The most striking moment in Luis Ortega’s El Angel comes early, during what most movies would make into a tense clockwork heist. “I look like my mom when she was young,” declares Carlos (Lorenzo Ferro), the criminal protagonist of Ortega’s vivid, upsetting, Argentine ripped-from-history crime drama. The young man states this while regarding himself in a mirror — wearing a pair of dazzling earrings — in a Buenos Aires jewelry shop he has broken into in 1971. His mom, you’ll likely conclude, must have been a true beauty: Teen Carlos may be a thief and a killer, but he has the face and curls of a Botticelli cherub, his pouty eyes and plump lips touched with sublimity. Criminal partner Ramon (Chino Darin), who often sputters out performative homophobic slurs, is briefly as struck as Carlos — or viewers. Slowly, teasingly, like a lover revealing himself, he pulls out his gun, staring into the mirror with Carlos. Carlos does the same.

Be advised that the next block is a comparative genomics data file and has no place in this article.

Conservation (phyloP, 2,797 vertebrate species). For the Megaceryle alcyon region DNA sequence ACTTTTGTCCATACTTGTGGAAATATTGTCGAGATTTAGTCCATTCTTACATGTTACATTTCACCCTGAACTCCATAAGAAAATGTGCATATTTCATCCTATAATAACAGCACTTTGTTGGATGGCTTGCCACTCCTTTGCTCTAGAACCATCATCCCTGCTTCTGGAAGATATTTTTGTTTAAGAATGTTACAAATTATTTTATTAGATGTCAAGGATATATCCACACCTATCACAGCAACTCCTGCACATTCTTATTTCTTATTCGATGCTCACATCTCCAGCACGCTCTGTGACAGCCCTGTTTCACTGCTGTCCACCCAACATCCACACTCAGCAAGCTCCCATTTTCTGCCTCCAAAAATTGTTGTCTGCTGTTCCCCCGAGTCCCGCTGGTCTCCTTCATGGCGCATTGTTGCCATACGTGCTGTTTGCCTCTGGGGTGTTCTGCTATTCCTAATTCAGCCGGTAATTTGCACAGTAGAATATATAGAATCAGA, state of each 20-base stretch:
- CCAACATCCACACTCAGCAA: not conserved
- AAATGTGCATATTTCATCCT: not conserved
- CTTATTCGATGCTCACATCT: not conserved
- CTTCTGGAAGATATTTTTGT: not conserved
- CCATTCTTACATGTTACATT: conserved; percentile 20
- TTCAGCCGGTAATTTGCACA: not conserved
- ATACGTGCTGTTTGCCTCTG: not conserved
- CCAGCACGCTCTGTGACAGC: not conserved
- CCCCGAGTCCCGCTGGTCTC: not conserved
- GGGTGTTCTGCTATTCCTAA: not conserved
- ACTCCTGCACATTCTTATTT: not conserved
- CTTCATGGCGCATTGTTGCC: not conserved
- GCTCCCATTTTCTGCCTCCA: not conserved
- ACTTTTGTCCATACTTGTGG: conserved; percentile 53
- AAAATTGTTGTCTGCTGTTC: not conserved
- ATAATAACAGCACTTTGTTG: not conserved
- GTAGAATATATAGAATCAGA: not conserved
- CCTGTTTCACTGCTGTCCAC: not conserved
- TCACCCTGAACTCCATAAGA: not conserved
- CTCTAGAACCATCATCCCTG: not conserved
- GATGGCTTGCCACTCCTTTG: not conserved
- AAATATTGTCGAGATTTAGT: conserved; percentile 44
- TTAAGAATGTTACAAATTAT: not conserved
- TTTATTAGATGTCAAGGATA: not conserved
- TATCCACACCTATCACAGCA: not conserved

El Angel is a crime spree as improvised reverie, one with a subject who is as quick to give away his loot as the director is to make the subtext explicit. It’s not the rise-and-fall narrative we so often get in films about famous crooks; Carlos Robledo Puch, instead, merely dicks around — stealing, occasionally killing — till he’s caught for good. Ortega and Ferro portray this gorgeous sociopath as utterly disaffected, a young man turned on mostly by desires he can’t quite articulate, even to other criminals. He steals and even kills not out of a lust for material goods but out of something more like a turned-on boredom.
Luis OrtegaLorenzo Ferro, Chino Darín, Mercedés Morán, Daniel Fanego, Luís Gnecco, Peter Lanzani, Cecilia Roth, Malena VillaSergio Olguín, Luis OrtegaThe Orchard